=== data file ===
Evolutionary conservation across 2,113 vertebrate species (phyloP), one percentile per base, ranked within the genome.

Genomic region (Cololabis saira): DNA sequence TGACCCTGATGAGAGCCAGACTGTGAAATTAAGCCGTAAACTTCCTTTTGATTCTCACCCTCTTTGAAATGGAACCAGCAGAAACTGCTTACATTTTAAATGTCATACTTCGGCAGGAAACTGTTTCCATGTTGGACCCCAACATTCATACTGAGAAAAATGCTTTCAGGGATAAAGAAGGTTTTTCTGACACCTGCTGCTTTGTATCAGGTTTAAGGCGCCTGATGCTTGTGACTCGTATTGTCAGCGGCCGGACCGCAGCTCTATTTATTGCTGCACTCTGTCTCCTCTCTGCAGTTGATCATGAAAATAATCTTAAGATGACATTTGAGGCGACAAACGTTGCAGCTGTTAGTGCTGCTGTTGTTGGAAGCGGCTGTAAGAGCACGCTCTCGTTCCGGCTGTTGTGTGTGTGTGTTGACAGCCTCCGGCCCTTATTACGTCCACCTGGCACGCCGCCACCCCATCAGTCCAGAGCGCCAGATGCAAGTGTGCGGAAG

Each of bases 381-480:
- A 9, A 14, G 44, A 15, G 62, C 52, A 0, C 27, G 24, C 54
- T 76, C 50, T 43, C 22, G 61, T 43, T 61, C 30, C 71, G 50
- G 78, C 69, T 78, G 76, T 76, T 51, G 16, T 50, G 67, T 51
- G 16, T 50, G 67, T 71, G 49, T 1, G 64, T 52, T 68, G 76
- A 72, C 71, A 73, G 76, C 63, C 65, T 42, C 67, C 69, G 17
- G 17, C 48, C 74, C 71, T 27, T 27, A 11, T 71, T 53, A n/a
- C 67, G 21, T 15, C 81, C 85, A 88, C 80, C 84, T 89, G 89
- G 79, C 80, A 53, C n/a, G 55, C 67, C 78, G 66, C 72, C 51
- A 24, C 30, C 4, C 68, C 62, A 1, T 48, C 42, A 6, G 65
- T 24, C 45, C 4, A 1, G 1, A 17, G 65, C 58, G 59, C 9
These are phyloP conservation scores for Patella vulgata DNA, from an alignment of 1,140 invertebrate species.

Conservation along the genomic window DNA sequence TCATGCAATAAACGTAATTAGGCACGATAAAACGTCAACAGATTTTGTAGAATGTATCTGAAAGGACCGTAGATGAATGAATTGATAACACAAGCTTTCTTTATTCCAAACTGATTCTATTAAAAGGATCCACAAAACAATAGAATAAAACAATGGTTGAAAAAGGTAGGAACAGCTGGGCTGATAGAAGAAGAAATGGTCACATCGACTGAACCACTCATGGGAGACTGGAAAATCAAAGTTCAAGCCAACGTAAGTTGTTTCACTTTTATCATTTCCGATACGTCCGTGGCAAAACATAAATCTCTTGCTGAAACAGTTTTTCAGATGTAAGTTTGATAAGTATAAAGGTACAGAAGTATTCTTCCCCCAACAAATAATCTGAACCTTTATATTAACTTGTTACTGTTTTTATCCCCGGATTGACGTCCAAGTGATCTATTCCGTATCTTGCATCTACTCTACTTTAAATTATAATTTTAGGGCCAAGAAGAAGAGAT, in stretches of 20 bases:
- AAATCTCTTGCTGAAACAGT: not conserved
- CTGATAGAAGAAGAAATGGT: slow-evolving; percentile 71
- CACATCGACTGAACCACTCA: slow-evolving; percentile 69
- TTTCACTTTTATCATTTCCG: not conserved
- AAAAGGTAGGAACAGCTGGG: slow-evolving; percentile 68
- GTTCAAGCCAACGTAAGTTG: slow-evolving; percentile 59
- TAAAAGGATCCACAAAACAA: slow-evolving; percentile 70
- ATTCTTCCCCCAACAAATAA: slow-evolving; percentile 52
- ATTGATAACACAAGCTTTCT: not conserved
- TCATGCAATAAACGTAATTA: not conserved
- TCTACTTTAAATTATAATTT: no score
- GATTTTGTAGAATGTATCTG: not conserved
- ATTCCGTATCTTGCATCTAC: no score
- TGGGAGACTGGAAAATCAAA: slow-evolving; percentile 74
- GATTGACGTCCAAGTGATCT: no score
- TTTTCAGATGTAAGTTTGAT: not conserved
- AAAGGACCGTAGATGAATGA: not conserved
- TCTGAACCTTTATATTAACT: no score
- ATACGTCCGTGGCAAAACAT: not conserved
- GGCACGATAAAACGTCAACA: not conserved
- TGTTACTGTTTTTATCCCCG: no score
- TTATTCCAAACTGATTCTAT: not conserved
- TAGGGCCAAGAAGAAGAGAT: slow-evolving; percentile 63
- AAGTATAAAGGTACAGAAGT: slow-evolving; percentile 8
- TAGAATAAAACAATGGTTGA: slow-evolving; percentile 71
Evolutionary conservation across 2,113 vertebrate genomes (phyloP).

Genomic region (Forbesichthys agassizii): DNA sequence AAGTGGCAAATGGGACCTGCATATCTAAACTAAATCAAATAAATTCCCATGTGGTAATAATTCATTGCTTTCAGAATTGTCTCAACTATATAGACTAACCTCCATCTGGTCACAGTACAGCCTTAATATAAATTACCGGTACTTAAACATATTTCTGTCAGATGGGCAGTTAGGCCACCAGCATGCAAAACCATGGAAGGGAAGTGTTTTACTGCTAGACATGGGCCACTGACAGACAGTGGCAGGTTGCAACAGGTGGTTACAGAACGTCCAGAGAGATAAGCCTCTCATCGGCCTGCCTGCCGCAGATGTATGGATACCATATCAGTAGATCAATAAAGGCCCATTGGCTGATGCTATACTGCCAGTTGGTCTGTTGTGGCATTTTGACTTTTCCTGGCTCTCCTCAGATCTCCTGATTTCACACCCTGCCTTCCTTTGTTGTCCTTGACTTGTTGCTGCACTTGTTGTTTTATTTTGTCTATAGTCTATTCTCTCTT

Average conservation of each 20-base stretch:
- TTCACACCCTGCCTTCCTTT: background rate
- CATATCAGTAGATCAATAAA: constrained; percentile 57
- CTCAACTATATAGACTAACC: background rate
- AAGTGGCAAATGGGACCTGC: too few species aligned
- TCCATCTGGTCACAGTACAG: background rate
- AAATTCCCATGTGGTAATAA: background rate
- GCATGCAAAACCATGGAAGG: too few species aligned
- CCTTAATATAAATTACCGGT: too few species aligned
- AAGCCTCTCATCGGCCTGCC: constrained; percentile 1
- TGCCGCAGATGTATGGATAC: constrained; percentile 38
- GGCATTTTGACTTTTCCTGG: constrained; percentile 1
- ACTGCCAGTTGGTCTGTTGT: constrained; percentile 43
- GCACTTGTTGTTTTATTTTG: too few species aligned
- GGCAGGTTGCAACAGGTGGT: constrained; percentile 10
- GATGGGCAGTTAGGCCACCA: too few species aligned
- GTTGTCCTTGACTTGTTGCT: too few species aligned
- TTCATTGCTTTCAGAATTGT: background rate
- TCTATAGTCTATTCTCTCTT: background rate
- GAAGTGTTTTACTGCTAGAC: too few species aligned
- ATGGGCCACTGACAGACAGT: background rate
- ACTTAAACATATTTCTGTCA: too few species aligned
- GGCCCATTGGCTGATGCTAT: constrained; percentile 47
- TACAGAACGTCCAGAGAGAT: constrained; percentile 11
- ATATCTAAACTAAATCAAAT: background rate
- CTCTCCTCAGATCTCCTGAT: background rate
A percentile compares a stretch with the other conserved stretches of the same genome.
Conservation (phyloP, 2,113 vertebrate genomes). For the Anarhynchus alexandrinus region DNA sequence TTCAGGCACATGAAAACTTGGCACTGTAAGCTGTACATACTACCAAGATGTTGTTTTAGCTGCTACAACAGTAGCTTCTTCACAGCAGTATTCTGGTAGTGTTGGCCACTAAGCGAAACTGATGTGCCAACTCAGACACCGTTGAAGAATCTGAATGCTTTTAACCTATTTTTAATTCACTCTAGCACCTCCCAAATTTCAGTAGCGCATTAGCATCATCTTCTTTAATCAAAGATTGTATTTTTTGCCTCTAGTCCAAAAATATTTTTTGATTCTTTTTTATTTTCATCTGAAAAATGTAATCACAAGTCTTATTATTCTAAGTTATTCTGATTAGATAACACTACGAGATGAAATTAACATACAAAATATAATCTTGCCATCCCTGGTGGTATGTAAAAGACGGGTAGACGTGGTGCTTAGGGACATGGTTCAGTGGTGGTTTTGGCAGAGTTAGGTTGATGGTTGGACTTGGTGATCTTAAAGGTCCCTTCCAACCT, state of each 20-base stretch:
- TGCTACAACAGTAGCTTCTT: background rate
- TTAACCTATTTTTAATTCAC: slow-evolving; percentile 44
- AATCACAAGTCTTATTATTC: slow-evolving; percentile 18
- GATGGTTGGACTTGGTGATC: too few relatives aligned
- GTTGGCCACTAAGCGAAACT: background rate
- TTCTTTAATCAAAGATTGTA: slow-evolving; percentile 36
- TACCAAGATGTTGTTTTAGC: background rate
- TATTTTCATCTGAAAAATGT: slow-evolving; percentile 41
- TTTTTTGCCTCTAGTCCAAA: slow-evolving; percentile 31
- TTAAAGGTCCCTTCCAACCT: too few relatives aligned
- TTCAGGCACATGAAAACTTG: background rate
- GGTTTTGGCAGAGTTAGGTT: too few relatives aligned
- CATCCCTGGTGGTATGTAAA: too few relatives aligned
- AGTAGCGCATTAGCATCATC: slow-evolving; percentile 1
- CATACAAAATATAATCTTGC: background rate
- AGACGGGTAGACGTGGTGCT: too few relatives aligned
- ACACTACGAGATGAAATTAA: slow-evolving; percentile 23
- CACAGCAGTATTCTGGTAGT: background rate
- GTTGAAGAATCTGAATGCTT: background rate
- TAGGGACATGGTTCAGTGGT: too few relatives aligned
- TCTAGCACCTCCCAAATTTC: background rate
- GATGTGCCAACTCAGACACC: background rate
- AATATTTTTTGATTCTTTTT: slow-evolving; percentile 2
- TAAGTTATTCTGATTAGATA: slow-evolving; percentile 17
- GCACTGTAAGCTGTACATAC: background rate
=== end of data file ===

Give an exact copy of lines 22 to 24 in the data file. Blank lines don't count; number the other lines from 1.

- TAAAAGGATCCACAAAACAA: slow-evolving; percentile 70
- ATTCTTCCCCCAACAAATAA: slow-evolving; percentile 52
- ATTGATAACACAAGCTTTCT: not conserved